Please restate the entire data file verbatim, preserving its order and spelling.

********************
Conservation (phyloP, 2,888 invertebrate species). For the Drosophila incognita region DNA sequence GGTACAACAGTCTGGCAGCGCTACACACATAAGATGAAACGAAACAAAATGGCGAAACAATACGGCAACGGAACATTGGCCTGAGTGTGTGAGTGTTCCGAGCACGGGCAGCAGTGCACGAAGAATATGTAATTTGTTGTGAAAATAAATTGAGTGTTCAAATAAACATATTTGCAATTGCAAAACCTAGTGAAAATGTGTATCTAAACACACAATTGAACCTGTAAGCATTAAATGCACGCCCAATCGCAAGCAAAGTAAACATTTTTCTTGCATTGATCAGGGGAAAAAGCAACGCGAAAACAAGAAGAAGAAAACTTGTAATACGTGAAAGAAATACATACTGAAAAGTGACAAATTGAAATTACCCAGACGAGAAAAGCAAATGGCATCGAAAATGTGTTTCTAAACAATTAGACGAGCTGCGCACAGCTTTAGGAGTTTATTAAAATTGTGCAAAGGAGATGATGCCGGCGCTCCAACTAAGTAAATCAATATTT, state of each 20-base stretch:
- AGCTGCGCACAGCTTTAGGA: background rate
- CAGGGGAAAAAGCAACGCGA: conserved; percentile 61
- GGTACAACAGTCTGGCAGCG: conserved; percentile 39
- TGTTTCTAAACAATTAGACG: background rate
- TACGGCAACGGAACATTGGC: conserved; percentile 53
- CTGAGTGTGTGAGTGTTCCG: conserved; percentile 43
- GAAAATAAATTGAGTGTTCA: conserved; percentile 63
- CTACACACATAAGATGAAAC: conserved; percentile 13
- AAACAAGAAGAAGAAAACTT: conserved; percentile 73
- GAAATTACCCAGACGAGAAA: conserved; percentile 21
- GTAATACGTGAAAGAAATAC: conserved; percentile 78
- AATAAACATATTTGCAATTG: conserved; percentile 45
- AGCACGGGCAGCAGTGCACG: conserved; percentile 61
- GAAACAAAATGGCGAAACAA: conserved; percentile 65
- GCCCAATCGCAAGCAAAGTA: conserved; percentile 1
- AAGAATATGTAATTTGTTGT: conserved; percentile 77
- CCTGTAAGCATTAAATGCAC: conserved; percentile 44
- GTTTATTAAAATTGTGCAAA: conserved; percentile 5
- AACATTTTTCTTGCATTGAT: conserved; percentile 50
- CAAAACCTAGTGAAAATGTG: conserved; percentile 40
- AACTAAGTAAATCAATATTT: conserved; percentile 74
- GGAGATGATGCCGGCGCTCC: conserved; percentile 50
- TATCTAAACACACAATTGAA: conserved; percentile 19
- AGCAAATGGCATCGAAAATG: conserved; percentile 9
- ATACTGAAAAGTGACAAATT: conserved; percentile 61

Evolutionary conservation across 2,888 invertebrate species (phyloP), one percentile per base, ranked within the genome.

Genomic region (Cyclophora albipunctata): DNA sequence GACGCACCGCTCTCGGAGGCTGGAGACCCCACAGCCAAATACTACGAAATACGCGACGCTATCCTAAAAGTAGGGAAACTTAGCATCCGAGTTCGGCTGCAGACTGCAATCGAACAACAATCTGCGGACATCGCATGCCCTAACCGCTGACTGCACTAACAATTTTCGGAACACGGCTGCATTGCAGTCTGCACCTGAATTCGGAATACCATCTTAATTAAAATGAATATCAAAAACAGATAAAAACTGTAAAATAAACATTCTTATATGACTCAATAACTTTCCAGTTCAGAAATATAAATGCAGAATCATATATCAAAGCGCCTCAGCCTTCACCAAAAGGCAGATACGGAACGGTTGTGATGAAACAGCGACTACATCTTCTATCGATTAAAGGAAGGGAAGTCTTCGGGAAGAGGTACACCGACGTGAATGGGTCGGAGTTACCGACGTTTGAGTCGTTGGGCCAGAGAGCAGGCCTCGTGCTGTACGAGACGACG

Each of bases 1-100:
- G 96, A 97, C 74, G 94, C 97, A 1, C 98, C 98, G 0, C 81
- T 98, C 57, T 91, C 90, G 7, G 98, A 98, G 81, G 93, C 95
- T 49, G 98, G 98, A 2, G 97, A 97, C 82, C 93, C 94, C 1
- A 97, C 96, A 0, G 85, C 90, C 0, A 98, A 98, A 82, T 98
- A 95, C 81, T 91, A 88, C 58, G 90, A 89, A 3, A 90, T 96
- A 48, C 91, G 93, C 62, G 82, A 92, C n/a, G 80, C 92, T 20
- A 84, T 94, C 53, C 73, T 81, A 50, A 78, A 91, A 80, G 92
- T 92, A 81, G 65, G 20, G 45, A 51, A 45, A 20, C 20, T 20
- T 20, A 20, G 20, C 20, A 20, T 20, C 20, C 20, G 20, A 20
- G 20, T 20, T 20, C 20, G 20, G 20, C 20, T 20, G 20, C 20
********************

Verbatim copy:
Conservation (phyloP, 2,888 invertebrate species). For the Drosophila incognita region DNA sequence GGTACAACAGTCTGGCAGCGCTACACACATAAGATGAAACGAAACAAAATGGCGAAACAATACGGCAACGGAACATTGGCCTGAGTGTGTGAGTGTTCCGAGCACGGGCAGCAGTGCACGAAGAATATGTAATTTGTTGTGAAAATAAATTGAGTGTTCAAATAAACATATTTGCAATTGCAAAACCTAGTGAAAATGTGTATCTAAACACACAATTGAACCTGTAAGCATTAAATGCACGCCCAATCGCAAGCAAAGTAAACATTTTTCTTGCATTGATCAGGGGAAAAAGCAACGCGAAAACAAGAAGAAGAAAACTTGTAATACGTGAAAGAAATACATACTGAAAAGTGACAAATTGAAATTACCCAGACGAGAAAAGCAAATGGCATCGAAAATGTGTTTCTAAACAATTAGACGAGCTGCGCACAGCTTTAGGAGTTTATTAAAATTGTGCAAAGGAGATGATGCCGGCGCTCCAACTAAGTAAATCAATATTT, state of each 20-base stretch:
- AGCTGCGCACAGCTTTAGGA: background rate
- CAGGGGAAAAAGCAACGCGA: conserved; percentile 61
- GGTACAACAGTCTGGCAGCG: conserved; percentile 39
- TGTTTCTAAACAATTAGACG: background rate
- TACGGCAACGGAACATTGGC: conserved; percentile 53
- CTGAGTGTGTGAGTGTTCCG: conserved; percentile 43
- GAAAATAAATTGAGTGTTCA: conserved; percentile 63
- CTACACACATAAGATGAAAC: conserved; percentile 13
- AAACAAGAAGAAGAAAACTT: conserved; percentile 73
- GAAATTACCCAGACGAGAAA: conserved; percentile 21
- GTAATACGTGAAAGAAATAC: conserved; percentile 78
- AATAAACATATTTGCAATTG: conserved; percentile 45
- AGCACGGGCAGCAGTGCACG: conserved; percentile 61
- GAAACAAAATGGCGAAACAA: conserved; percentile 65
- GCCCAATCGCAAGCAAAGTA: conserved; percentile 1
- AAGAATATGTAATTTGTTGT: conserved; percentile 77
- CCTGTAAGCATTAAATGCAC: conserved; percentile 44
- GTTTATTAAAATTGTGCAAA: conserved; percentile 5
- AACATTTTTCTTGCATTGAT: conserved; percentile 50
- CAAAACCTAGTGAAAATGTG: conserved; percentile 40
- AACTAAGTAAATCAATATTT: conserved; percentile 74
- GGAGATGATGCCGGCGCTCC: conserved; percentile 50
- TATCTAAACACACAATTGAA: conserved; percentile 19
- AGCAAATGGCATCGAAAATG: conserved; percentile 9
- ATACTGAAAAGTGACAAATT: conserved; percentile 61

Evolutionary conservation across 2,888 invertebrate species (phyloP), one percentile per base, ranked within the genome.

Genomic region (Cyclophora albipunctata): DNA sequence GACGCACCGCTCTCGGAGGCTGGAGACCCCACAGCCAAATACTACGAAATACGCGACGCTATCCTAAAAGTAGGGAAACTTAGCATCCGAGTTCGGCTGCAGACTGCAATCGAACAACAATCTGCGGACATCGCATGCCCTAACCGCTGACTGCACTAACAATTTTCGGAACACGGCTGCATTGCAGTCTGCACCTGAATTCGGAATACCATCTTAATTAAAATGAATATCAAAAACAGATAAAAACTGTAAAATAAACATTCTTATATGACTCAATAACTTTCCAGTTCAGAAATATAAATGCAGAATCATATATCAAAGCGCCTCAGCCTTCACCAAAAGGCAGATACGGAACGGTTGTGATGAAACAGCGACTACATCTTCTATCGATTAAAGGAAGGGAAGTCTTCGGGAAGAGGTACACCGACGTGAATGGGTCGGAGTTACCGACGTTTGAGTCGTTGGGCCAGAGAGCAGGCCTCGTGCTGTACGAGACGACG

Each of bases 1-100:
- G 96, A 97, C 74, G 94, C 97, A 1, C 98, C 98, G 0, C 81
- T 98, C 57, T 91, C 90, G 7, G 98, A 98, G 81, G 93, C 95
- T 49, G 98, G 98, A 2, G 97, A 97, C 82, C 93, C 94, C 1
- A 97, C 96, A 0, G 85, C 90, C 0, A 98, A 98, A 82, T 98
- A 95, C 81, T 91, A 88, C 58, G 90, A 89, A 3, A 90, T 96
- A 48, C 91, G 93, C 62, G 82, A 92, C n/a, G 80, C 92, T 20
- A 84, T 94, C 53, C 73, T 81, A 50, A 78, A 91, A 80, G 92
- T 92, A 81, G 65, G 20, G 45, A 51, A 45, A 20, C 20, T 20
- T 20, A 20, G 20, C 20, A 20, T 20, C 20, C 20, G 20, A 20
- G 20, T 20, T 20, C 20, G 20, G 20, C 20, T 20, G 20, C 20